After a scoreless third quarter, Brawley scored on a 4-yard touchdown run from quarterback Donald Wharton, making the game 21-6.

Mistakes by the Brawley defense, however, helped Imperial standout Preston Blincoe score off a run.  Imperial’s attempt at a two-point conversion failed and the score was 21-12.

The final touchdown of the game was another Wharton run for the Wildcats, this time a 41-yard run as the Tigers ran out of energy.

Brawley (5-1) will now face the Palo Verde Yellowjackets in Blythe while Imperial (3-2-1) now travels to Calexico to face the Bulldogs.  Gametime for both games is 7 pm.

 

There are six candidates running for Calexico School Board and the only incumbent running for his fourth term in office is Board President Salvador Pacheco.

Pacheco defines himself as the most experience board member of the six candidates vying for the school board position. Pacheco said that his training at the Governor’s Program help him to obtain knowledge on how to be a better school board trustee. Pacheco has served four terms as board president. Pacheco also serves as board member of the IVROP and has been a member for the past eight years and also is a delegate for Imperial County and Riverside County. Pacheco was elected to the Board of the Latino School Board Association this year and he is the only one that represents Southern California. Pacheco said to be proud of this nomination to the State board since he will be voice for students in southern California.

Pacheco said that among his accomplishments as a member of the Calexico Unified School District Board is the construction of two new schools in Calexico, the award of many Bill Gates Millennium Scholarships to Calexico High School graduates, and having the Calexico Spanish  AP Class as the best in the nation.

“My goal for the next four years is to built a high school and work on a new swimming pool that we need for our community and senior citizens.” Pacheco said.

When asked about the State Budget and how will affect education this year, Pacheco said that some money will be restored into the education budget but said that the deficit the State will continue to have has forced legislators in Sacramento to suspended Proposition 98 that guarantee salaries for school districts on the A.D. Account.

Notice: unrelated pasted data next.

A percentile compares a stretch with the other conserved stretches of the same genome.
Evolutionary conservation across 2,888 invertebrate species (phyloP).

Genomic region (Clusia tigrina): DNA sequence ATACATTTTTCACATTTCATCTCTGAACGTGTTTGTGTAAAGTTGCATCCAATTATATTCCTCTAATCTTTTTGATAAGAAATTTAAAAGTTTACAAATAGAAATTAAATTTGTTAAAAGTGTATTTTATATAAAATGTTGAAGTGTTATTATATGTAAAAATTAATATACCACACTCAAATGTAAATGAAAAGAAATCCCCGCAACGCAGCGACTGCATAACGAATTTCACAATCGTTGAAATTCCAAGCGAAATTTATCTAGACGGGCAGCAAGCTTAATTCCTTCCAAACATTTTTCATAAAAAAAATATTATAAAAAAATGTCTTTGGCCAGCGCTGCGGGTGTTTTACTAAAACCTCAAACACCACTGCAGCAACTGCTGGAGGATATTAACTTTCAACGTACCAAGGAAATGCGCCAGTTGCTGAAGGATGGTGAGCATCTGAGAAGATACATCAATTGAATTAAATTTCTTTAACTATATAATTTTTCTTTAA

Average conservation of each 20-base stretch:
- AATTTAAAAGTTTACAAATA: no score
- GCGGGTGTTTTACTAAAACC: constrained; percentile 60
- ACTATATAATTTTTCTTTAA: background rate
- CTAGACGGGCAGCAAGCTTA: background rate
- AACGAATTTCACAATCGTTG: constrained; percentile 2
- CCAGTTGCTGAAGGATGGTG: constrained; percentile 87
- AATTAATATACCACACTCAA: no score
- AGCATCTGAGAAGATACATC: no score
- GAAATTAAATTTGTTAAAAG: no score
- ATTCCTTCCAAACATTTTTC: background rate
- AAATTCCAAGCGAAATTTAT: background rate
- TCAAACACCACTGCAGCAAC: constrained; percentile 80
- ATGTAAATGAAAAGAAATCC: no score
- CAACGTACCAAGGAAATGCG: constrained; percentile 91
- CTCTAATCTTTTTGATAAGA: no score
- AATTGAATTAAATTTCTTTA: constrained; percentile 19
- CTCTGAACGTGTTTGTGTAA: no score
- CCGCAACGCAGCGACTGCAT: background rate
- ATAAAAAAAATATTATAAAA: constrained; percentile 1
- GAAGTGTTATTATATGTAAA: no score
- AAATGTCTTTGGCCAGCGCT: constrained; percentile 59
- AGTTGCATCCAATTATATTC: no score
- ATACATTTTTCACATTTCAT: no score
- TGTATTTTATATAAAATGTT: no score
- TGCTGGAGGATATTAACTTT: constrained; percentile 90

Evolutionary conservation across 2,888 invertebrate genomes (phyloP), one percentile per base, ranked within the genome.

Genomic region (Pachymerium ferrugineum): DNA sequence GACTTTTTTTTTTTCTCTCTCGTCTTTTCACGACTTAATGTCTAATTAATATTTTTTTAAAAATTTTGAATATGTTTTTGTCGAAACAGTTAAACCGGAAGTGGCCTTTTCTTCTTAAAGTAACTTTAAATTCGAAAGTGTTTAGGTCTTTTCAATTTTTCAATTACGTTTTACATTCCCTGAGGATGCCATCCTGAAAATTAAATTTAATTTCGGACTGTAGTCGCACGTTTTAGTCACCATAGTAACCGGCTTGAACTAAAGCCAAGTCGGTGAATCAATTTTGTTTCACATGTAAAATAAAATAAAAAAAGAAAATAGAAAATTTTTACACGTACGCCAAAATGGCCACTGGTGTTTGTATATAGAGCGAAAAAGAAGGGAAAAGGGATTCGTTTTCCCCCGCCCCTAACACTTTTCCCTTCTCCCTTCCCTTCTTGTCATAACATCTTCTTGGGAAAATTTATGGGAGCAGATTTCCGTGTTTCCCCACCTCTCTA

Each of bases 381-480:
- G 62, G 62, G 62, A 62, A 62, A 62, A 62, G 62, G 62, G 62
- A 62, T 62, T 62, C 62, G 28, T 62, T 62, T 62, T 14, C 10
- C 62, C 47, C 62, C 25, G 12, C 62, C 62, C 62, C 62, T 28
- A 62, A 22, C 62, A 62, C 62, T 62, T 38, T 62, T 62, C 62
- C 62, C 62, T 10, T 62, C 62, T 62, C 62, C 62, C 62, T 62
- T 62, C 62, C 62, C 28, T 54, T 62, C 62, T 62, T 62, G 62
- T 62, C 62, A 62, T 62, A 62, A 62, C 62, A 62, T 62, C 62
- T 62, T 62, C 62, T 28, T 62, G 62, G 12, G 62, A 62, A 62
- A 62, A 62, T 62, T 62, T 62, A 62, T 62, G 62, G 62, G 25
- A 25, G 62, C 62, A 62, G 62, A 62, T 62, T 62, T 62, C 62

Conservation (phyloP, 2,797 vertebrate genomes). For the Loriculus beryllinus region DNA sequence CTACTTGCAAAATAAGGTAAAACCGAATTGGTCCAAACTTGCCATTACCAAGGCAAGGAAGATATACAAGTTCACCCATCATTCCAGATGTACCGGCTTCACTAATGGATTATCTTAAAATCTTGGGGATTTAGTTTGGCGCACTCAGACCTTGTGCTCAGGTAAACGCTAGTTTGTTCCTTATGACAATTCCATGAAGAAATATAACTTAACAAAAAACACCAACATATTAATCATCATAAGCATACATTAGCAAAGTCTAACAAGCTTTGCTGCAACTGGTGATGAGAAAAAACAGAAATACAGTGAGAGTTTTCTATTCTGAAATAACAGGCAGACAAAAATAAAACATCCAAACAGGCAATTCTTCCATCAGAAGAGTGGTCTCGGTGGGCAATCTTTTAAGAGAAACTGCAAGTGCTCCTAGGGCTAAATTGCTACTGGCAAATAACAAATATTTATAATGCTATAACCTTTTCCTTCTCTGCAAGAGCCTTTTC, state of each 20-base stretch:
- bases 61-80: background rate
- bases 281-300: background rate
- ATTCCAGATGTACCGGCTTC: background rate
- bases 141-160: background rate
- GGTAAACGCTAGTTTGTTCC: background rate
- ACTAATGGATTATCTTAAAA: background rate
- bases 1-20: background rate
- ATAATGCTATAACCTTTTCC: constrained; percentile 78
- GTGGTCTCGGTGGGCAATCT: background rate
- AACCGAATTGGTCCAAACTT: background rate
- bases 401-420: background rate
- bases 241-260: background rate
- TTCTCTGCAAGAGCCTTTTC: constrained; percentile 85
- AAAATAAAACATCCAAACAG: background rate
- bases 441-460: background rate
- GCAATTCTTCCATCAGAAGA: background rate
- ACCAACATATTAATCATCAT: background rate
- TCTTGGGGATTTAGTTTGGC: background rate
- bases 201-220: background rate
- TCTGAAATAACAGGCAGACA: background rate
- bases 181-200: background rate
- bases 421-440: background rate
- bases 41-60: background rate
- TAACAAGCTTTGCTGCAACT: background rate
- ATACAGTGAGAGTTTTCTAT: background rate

This year, Pacheco said, the CUSD will have 4.3 million shortfall in reduction in funding. “I as a board member and the people that will come on board, we really need to look into it to see what we are doing for kids and what kind of reductions we will have.” He said. Pacheco said that cuts and the possibility of more furloughs could be implemented. The candidate said the budget committee is looking to see the different scenarios for this fiscal year but Pacheco said there could be reduction in classes, transportation, but said the budget cabinet is working to make the district solvent.

In regards to the situation of the waiver of the Imperial County Office of Education that would compensate the district for the lost school days after the earthquake, Pacheco said that the information has been sent to the County Superintendent and the district feels positive since the work done this time was better than before. Superintendent Ann Mallory requested more information from Dr. Christina Luna about the actions taken by the district after the 7.2 earthquake last April.

Also asked about the decision to keep the schools closed for a month in the post-earthquake days, Pacheco said that the State found a lot of damaged in the schools and more damaged was found later on by the district and that is why it took so long for the schools to open again.

Pacheco said that he brings an asset to the board because of his experience and skills that he has developed the last 12 years as a member of the board. “My accountability serving on four boards with different members of the imperial county and by working with other school board members around the valley allows me to take new ideas and bring them to Calexico to better the education for the kids. I have the knowledge, I have the experience and I work for the kids.” Pacheco said.

“By obtaining my experience people got to know me, I’m a fair individual. I’m not easy persuaded not by unions and I do the right thing for the children of our school district. I am the only candidate that will enable the new board members, work together in harmony for  the best of our students.”